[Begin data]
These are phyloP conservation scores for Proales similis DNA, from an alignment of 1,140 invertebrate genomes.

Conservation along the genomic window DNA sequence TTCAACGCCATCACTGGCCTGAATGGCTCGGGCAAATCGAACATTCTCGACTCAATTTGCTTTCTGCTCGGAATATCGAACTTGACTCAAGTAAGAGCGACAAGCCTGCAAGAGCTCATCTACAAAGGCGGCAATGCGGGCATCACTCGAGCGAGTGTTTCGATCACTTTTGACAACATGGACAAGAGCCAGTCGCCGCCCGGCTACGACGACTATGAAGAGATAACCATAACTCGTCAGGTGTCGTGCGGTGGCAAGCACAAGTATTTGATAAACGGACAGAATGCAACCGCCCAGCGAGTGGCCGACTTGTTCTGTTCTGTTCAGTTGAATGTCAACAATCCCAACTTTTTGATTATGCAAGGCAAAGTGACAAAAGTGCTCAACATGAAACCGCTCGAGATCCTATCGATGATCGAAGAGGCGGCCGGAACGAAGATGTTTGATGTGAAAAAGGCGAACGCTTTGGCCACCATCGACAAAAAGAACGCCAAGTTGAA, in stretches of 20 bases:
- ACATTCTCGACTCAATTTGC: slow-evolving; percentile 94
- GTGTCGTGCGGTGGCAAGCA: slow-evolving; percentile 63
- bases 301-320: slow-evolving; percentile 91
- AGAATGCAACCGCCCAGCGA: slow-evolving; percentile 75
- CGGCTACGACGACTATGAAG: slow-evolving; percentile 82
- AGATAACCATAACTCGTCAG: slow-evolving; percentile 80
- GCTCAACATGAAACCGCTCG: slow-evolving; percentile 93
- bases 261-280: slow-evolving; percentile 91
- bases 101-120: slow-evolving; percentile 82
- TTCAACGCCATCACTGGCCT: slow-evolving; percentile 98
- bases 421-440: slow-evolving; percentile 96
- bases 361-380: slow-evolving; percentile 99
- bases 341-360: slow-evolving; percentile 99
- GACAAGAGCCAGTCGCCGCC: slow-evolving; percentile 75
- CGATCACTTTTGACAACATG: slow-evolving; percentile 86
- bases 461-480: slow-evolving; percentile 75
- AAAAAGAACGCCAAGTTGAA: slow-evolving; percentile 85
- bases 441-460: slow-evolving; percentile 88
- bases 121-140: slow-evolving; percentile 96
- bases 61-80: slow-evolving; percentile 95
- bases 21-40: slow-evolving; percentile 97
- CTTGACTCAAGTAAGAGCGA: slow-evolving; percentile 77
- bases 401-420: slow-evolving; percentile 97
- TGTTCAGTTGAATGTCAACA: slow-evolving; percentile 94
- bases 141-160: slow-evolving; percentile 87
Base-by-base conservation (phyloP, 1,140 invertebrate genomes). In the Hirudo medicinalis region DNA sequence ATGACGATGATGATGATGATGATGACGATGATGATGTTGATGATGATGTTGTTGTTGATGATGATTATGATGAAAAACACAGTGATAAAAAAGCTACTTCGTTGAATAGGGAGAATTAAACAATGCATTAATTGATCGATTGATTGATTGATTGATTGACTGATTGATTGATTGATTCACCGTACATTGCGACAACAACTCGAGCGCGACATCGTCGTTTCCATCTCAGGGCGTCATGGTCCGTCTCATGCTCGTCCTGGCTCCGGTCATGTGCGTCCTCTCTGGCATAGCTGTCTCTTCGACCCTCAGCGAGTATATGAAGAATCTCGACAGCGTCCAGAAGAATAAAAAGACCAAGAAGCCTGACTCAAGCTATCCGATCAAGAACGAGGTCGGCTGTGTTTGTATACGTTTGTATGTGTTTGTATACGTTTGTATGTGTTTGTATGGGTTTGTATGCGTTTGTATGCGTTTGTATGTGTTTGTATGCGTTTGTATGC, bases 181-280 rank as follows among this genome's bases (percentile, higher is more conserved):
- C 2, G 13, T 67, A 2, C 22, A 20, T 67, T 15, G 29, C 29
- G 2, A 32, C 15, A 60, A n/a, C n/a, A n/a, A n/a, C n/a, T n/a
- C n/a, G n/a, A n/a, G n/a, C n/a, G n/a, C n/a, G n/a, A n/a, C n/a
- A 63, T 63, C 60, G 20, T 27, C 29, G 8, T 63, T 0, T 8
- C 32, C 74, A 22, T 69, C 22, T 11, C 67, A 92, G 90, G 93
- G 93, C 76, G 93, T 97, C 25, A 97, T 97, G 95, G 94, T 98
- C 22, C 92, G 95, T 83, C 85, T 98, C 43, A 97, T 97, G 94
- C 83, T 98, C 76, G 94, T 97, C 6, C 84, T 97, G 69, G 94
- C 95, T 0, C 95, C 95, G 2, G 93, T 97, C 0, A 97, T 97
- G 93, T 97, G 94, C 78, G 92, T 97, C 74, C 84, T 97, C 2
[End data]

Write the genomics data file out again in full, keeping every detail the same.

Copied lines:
These are phyloP conservation scores for Proales similis DNA, from an alignment of 1,140 invertebrate genomes.

Conservation along the genomic window DNA sequence TTCAACGCCATCACTGGCCTGAATGGCTCGGGCAAATCGAACATTCTCGACTCAATTTGCTTTCTGCTCGGAATATCGAACTTGACTCAAGTAAGAGCGACAAGCCTGCAAGAGCTCATCTACAAAGGCGGCAATGCGGGCATCACTCGAGCGAGTGTTTCGATCACTTTTGACAACATGGACAAGAGCCAGTCGCCGCCCGGCTACGACGACTATGAAGAGATAACCATAACTCGTCAGGTGTCGTGCGGTGGCAAGCACAAGTATTTGATAAACGGACAGAATGCAACCGCCCAGCGAGTGGCCGACTTGTTCTGTTCTGTTCAGTTGAATGTCAACAATCCCAACTTTTTGATTATGCAAGGCAAAGTGACAAAAGTGCTCAACATGAAACCGCTCGAGATCCTATCGATGATCGAAGAGGCGGCCGGAACGAAGATGTTTGATGTGAAAAAGGCGAACGCTTTGGCCACCATCGACAAAAAGAACGCCAAGTTGAA, in stretches of 20 bases:
- ACATTCTCGACTCAATTTGC: slow-evolving; percentile 94
- GTGTCGTGCGGTGGCAAGCA: slow-evolving; percentile 63
- bases 301-320: slow-evolving; percentile 91
- AGAATGCAACCGCCCAGCGA: slow-evolving; percentile 75
- CGGCTACGACGACTATGAAG: slow-evolving; percentile 82
- AGATAACCATAACTCGTCAG: slow-evolving; percentile 80
- GCTCAACATGAAACCGCTCG: slow-evolving; percentile 93
- bases 261-280: slow-evolving; percentile 91
- bases 101-120: slow-evolving; percentile 82
- TTCAACGCCATCACTGGCCT: slow-evolving; percentile 98
- bases 421-440: slow-evolving; percentile 96
- bases 361-380: slow-evolving; percentile 99
- bases 341-360: slow-evolving; percentile 99
- GACAAGAGCCAGTCGCCGCC: slow-evolving; percentile 75
- CGATCACTTTTGACAACATG: slow-evolving; percentile 86
- bases 461-480: slow-evolving; percentile 75
- AAAAAGAACGCCAAGTTGAA: slow-evolving; percentile 85
- bases 441-460: slow-evolving; percentile 88
- bases 121-140: slow-evolving; percentile 96
- bases 61-80: slow-evolving; percentile 95
- bases 21-40: slow-evolving; percentile 97
- CTTGACTCAAGTAAGAGCGA: slow-evolving; percentile 77
- bases 401-420: slow-evolving; percentile 97
- TGTTCAGTTGAATGTCAACA: slow-evolving; percentile 94
- bases 141-160: slow-evolving; percentile 87
Base-by-base conservation (phyloP, 1,140 invertebrate genomes). In the Hirudo medicinalis region DNA sequence ATGACGATGATGATGATGATGATGACGATGATGATGTTGATGATGATGTTGTTGTTGATGATGATTATGATGAAAAACACAGTGATAAAAAAGCTACTTCGTTGAATAGGGAGAATTAAACAATGCATTAATTGATCGATTGATTGATTGATTGATTGACTGATTGATTGATTGATTCACCGTACATTGCGACAACAACTCGAGCGCGACATCGTCGTTTCCATCTCAGGGCGTCATGGTCCGTCTCATGCTCGTCCTGGCTCCGGTCATGTGCGTCCTCTCTGGCATAGCTGTCTCTTCGACCCTCAGCGAGTATATGAAGAATCTCGACAGCGTCCAGAAGAATAAAAAGACCAAGAAGCCTGACTCAAGCTATCCGATCAAGAACGAGGTCGGCTGTGTTTGTATACGTTTGTATGTGTTTGTATACGTTTGTATGTGTTTGTATGGGTTTGTATGCGTTTGTATGCGTTTGTATGTGTTTGTATGCGTTTGTATGC, bases 181-280 rank as follows among this genome's bases (percentile, higher is more conserved):
- C 2, G 13, T 67, A 2, C 22, A 20, T 67, T 15, G 29, C 29
- G 2, A 32, C 15, A 60, A n/a, C n/a, A n/a, A n/a, C n/a, T n/a
- C n/a, G n/a, A n/a, G n/a, C n/a, G n/a, C n/a, G n/a, A n/a, C n/a
- A 63, T 63, C 60, G 20, T 27, C 29, G 8, T 63, T 0, T 8
- C 32, C 74, A 22, T 69, C 22, T 11, C 67, A 92, G 90, G 93
- G 93, C 76, G 93, T 97, C 25, A 97, T 97, G 95, G 94, T 98
- C 22, C 92, G 95, T 83, C 85, T 98, C 43, A 97, T 97, G 94
- C 83, T 98, C 76, G 94, T 97, C 6, C 84, T 97, G 69, G 94
- C 95, T 0, C 95, C 95, G 2, G 93, T 97, C 0, A 97, T 97
- G 93, T 97, G 94, C 78, G 92, T 97, C 74, C 84, T 97, C 2